Posts by Orangeman

    And then how do you explain this.......


    and it looks like they have forever TAINTED the blood supply...hope you never need a transfusion.....


    Can I donate after receiving a COVID-19 vaccine?

    February 24, 2021

    As COVID-19 vaccines are being distributed throughout the U.S., what does this mean for blood donors? Great news: if you receive the vaccine, you can still donate blood, platelets and AB Elite plasma! Donating blood is essential to help save lives and support the efforts of those on the frontlines of the pandemic.


    When can I donate blood after receiving a COVID-19 vaccine?

    The Red Cross is following FDA blood donation eligibility guidance for those who receive the COVID-19 vaccination. Deferral times for donations may vary depending on which brand of vaccine you received. If you’ve received a COVID-19 vaccine, you’ll need to provide the manufacturer name when you come to donate. In most cases, there is no deferral time for individuals who received a COVID-19 vaccine as long as they are symptom-free and feeling well at the time of donation.

    • The following eligibility guidelines apply to each COVID-19 vaccine received, including boosters: There is no deferral time for eligible blood donors who are vaccinated with a non-replicating inactivated or RNA-based COVID-19 vaccine manufactured by AstraZeneca, Janssen/J&J, Moderna, Novavax, or Pfizer.
    • Eligible blood donors who received a live attenuated COVID-19 vaccine or do not know what type of COVID-19 vaccine they received must wait two weeks before giving blood.
    • If you have an appointment scheduled and need to change your donation date based on the above guidance, click here.

    If you have further eligibility questions, please call 1-800-RED CROSS. Regardless, of the type of vaccine an individual receives, all donors must be symptom-free and feeling well at the time of donation. If an individual is experiencing any symptoms from the COVID-19 vaccine, the Red Cross asks that they postpone their donation until they are feeling better.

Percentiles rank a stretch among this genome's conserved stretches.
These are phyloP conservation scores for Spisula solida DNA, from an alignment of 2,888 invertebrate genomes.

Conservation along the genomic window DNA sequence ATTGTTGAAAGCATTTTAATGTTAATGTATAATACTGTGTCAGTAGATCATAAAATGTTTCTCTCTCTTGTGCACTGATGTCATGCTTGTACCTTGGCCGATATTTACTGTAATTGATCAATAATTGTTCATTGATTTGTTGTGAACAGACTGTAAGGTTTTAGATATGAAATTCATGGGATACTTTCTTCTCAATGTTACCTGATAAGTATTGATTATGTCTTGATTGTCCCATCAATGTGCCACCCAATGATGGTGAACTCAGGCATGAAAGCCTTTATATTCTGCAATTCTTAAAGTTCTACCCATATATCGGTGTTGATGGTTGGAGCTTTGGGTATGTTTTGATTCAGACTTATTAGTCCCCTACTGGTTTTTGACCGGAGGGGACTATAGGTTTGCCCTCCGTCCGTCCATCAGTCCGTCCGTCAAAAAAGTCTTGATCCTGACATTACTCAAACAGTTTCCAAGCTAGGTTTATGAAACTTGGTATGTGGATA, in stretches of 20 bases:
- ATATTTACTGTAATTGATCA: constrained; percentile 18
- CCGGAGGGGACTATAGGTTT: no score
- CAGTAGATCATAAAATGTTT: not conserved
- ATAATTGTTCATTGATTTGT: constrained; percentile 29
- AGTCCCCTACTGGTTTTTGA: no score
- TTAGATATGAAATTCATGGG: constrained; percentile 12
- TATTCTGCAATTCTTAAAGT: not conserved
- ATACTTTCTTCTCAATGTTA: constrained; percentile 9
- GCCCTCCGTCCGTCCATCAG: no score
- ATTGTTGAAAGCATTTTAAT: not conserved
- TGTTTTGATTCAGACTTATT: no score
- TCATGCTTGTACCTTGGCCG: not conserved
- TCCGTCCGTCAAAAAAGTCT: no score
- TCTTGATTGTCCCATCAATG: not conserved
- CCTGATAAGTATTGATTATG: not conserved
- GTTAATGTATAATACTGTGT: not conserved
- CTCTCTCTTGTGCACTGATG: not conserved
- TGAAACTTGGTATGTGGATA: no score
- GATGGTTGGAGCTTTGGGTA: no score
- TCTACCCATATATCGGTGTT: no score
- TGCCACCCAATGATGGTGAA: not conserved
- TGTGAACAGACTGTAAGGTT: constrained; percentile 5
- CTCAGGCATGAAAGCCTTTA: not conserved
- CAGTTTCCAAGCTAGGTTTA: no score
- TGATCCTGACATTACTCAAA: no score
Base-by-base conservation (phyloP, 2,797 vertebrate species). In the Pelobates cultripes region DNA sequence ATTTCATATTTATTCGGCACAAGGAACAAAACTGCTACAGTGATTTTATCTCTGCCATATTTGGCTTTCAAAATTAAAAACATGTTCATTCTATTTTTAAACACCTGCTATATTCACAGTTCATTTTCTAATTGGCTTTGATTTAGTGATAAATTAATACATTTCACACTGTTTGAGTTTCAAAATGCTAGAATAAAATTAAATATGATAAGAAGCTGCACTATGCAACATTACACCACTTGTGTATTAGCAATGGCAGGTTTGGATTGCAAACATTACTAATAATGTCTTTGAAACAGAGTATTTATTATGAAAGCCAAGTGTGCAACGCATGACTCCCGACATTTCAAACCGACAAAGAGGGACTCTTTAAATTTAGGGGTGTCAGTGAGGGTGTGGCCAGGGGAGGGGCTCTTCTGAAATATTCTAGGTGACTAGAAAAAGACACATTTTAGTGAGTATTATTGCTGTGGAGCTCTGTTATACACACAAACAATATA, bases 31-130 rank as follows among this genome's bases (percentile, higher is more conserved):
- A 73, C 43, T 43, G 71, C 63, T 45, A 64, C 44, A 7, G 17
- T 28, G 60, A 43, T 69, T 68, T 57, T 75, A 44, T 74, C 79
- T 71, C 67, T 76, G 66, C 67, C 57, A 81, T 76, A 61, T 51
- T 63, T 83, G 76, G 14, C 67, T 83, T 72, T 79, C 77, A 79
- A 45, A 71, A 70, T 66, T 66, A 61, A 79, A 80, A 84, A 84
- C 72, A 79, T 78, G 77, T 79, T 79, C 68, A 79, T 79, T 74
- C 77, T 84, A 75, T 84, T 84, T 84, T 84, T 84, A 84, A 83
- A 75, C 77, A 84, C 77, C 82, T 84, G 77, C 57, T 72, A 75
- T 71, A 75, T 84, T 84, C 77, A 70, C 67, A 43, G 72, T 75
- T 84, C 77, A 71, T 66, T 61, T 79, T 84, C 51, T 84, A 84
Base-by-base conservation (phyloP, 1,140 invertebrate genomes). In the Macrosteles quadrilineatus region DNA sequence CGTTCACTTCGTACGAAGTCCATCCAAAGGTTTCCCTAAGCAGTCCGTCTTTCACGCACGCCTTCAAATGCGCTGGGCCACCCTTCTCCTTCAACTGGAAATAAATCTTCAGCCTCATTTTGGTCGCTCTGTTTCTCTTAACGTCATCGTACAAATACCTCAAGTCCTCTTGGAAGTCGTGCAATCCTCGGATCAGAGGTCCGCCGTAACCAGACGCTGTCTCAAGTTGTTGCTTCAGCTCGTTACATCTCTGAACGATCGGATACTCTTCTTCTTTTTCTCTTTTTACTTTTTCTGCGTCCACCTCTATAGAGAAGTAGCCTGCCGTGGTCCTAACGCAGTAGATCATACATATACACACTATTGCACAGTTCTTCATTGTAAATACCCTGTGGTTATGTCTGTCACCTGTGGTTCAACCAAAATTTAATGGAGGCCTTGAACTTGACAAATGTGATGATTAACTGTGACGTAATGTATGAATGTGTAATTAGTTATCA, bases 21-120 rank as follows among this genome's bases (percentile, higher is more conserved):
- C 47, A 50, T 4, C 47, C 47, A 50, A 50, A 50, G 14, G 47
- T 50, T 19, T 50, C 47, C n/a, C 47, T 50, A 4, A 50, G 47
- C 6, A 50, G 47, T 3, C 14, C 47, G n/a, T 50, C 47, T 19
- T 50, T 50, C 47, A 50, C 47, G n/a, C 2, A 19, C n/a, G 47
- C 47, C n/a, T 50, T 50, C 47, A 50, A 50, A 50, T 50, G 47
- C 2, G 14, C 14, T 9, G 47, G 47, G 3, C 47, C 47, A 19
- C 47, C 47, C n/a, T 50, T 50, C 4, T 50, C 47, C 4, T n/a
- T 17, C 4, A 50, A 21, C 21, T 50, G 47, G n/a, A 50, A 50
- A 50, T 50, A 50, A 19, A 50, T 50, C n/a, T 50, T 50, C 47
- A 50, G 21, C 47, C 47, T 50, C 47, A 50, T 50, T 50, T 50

When you receive your COVID-19 vaccination, make sure you receive a handout with information about the vaccine, including the name of the manufacturer. It is encouraged to bring this information with you to your donation appointment.

    Can I donate COVID-19 convalescent plasma if I have received the vaccination?

    At this time individuals who have received a COVID-19 vaccine are not able to donate convalescent plasma with the Red Cross. The Red Cross is working as quickly as possible to evaluate this change – as it may involve complex system updates. Please know, the Red Cross is committed to building a readily available inventory of convalescent plasma to ensure patients battling COVID-19 have all treatment options available to them.

    What safety precautions are in place?

    The Red Cross is committed to the safety of donors, staff, and volunteers. We only collect blood from donors who are healthy and symptom-free. No matter which COVID-19 vaccine you receive, please do not present to donate unless you are symptom-free and feeling well. Mild side effects can occur after the administration of vaccines of any type, although they usually disappear within a few days. If you experience any side effects, please wait to donate until you are feeling well.